You are here -allRefer - Reference - Country Study & Country Guide - Israel >

allRefer Reference and Encyclopedia Resource

allRefer    
allRefer
   


-- Country Study & Guide --     

 

Israel

 
Country Guide
Afghanistan
Albania
Algeria
Angola
Armenia
Austria
Azerbaijan
Bahrain
Bangladesh
Belarus
Belize
Bhutan
Bolivia
Brazil
Bulgaria
Cambodia
Chad
Chile
China
Colombia
Caribbean Islands
Comoros
Cyprus
Czechoslovakia
Dominican Republic
Ecuador
Egypt
El Salvador
Estonia
Ethiopia
Finland
Georgia
Germany
Germany (East)
Ghana
Guyana
Haiti
Honduras
Hungary
India
Indonesia
Iran
Iraq
Israel
Cote d'Ivoire
Japan
Jordan
Kazakhstan
Kuwait
Kyrgyzstan
Latvia
Laos
Lebanon
Libya
Lithuania
Macau
Madagascar
Maldives
Mauritania
Mauritius
Mexico
Moldova
Mongolia
Nepal
Nicaragua
Nigeria
North Korea
Oman
Pakistan
Panama
Paraguay
Peru
Philippines
Poland
Portugal
Qatar
Romania
Russia
Saudi Arabia
Seychelles
Singapore
Somalia
South Africa
South Korea
Soviet Union [USSR]
Spain
Sri Lanka
Sudan
Syria
Tajikistan
Thailand
Turkmenistan
Turkey
Uganda
United Arab Emirates
Uruguay
Uzbekistan
Venezuela
Vietnam
Yugoslavia
Zaire

Israel

October 1973 War

The October 1973 War (known in Israel as the Yom Kippur War and in the Arab world as the Ramadan War) developed rapidly, and the coordinated Egyptian-Syrian offensive caught Israel by surprise. On September 28, Palestinian guerrillas detained an Austrian train carrying Soviet Jews en route to Israel. Subsequent Egyptian and Syrian military deployments were interpreted by Israel as defensive actions in anticipation of Israeli reprisals. For one week, Israel postponed mobilizing its troops. Not until the morning of Yom Kippur (October 6), about six hours before the Arab offensive, were Israeli officials convinced that war was imminent; a mobilization of the reserves was then ordered. In the early days of the war, the IDF suffered heavy losses as Egyptian forces crossed the Suez Canal and overran Israeli strongholds, while Syrians marched deep into the Golan Heights. Israel launched its counteroffensive first against the Syrian front, and only when it had pushed the Syrians back well east of the 1967 cease-fire line (by October 15) did Israel turn its attention to the Egyptian front. In ten days of fighting, Israel pushed the Egyptian army back across the canal, and the IDF made deep incursions into Egypt. On October 24, with Israeli soldiers about one kilometer from the main Cairo-Ismailia highway and the Soviet Union threatening direct military intervention, the UN imposed a cease-fire.

After several months of negotiations, during which sporadic fighting continued, Israel reached a disengagement agreement in January 1974, whereby the IDF withdrew across the canal and Israeli and Egyptian troops were separated in the Sinai by a UNEF-manned buffer zone. Israel signed a similar agreement with Syria on May 31, 1974, whereby Israel withdrew to the 1967 cease-fire line in the Golan Heights and a United Nations Disengagement Observer Force (UNDOF) occupied a buffer zone between Israeli and Syrian forces. On September 4, 1975, after further negotiations, the Second Sinai Disengagement Agreement was signed between Egypt and Israel that widened the buffer zone and secured a further Israeli withdrawal to the east of the strategic Gidi and Mitla passes.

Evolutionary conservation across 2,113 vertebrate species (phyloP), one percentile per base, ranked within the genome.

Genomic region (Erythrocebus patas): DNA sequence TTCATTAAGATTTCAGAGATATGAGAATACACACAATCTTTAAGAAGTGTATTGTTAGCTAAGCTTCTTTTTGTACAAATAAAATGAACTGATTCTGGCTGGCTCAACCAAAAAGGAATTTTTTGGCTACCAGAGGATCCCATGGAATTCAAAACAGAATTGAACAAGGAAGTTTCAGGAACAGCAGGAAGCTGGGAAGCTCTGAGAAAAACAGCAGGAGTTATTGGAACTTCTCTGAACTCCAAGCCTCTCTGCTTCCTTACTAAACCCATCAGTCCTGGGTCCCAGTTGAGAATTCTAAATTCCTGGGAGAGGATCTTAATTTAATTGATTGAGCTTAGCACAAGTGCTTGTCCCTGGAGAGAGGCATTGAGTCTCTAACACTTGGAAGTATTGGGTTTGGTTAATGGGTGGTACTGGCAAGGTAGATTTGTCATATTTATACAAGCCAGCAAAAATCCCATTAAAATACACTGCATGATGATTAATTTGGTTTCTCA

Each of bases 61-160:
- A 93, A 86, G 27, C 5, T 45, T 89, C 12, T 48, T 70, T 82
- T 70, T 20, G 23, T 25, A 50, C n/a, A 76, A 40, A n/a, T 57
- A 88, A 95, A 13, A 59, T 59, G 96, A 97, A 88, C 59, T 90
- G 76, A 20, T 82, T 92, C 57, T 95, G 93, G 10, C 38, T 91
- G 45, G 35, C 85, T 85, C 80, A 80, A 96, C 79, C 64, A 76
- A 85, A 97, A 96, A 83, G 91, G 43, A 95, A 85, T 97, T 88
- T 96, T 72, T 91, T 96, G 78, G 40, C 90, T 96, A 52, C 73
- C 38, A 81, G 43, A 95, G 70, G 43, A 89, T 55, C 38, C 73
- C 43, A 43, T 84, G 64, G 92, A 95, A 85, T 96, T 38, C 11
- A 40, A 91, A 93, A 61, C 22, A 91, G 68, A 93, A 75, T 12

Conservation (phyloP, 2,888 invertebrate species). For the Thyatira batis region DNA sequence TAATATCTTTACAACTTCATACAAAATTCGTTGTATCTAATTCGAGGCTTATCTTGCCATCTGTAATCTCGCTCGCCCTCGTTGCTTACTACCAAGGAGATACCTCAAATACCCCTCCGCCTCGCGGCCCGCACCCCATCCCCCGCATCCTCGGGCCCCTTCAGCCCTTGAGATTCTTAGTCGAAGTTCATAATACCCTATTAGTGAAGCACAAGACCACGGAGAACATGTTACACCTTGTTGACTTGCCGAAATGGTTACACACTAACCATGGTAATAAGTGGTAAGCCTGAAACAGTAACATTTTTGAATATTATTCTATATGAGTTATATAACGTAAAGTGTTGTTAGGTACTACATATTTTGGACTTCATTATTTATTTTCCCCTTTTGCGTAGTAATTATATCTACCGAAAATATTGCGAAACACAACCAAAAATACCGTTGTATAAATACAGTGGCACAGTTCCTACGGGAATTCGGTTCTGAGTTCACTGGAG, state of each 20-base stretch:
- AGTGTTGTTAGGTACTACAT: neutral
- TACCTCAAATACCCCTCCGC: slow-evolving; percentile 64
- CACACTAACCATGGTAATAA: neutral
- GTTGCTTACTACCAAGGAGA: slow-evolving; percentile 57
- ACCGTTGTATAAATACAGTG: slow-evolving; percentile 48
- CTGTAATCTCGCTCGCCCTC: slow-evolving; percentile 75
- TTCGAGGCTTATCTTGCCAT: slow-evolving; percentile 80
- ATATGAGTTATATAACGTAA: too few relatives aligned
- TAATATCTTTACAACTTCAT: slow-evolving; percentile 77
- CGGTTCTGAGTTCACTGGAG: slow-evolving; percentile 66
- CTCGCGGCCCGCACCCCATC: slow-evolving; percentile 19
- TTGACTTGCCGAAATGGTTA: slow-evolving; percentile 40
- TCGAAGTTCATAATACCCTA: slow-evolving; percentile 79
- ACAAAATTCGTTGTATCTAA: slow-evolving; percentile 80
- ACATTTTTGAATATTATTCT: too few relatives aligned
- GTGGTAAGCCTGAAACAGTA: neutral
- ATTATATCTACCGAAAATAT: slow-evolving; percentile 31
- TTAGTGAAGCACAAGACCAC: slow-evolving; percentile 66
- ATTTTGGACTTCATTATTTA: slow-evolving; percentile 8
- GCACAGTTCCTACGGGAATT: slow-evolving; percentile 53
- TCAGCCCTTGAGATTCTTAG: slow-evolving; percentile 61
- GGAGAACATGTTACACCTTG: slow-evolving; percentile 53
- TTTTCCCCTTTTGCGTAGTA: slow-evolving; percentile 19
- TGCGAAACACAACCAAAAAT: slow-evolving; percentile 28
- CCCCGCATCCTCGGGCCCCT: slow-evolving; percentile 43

Israel's military victory in 1973 came at a heavy price of more than 2,400 lives and an estimated US$5 billion in equipment, of which more than US$1 billion was airlifted by the United States during the war when it became apparent that Israel's ammunition stores were dangerously low. This action, and the threatened Soviet intervention, raised more clearly than ever the specter of the Arab-Israeli conflict escalating rapidly into a confrontation between the superpowers. The October 1973 War also cost Israel its self-confidence in its military superiority over its Arab enemy. The government appointed a special commission, headed by Chief Justice Shimon Agranat, president of the Israeli Supreme Court, to investigate why Israel had been caught by surprise and why so much had gone wrong during the war itself. The commission's report, completed in January 1975, was highly critical of the performance of the IDF on several levels, including intelligence gathering, discipline within the ranks, and the mobilization of reserves. The euphoria of the post-1967 era faded.

Data as of December 1988

 

Israel - TABLE OF CONTENTS

  • National Security


  • Go Up - Top of Page



    Make allRefer Reference your HomepageAdd allRefer Reference to your FavoritesGo to Top of PagePrint this PageSend this Page to a Friend


    Information Courtesy: The Library of Congress - Country Studies


    Content on this web site is provided for informational purposes only. We accept no responsibility for any loss, injury or inconvenience sustained by any person resulting from information published on this site. We encourage you to verify any critical information with the relevant authorities.

     

     

     
     


    About Us | Contact Us | Terms of Use | Privacy | Links Directory
    Link to allRefer | Add allRefer Search to your site

    allRefer
    All Rights reserved. Site best viewed in 800 x 600 resolution.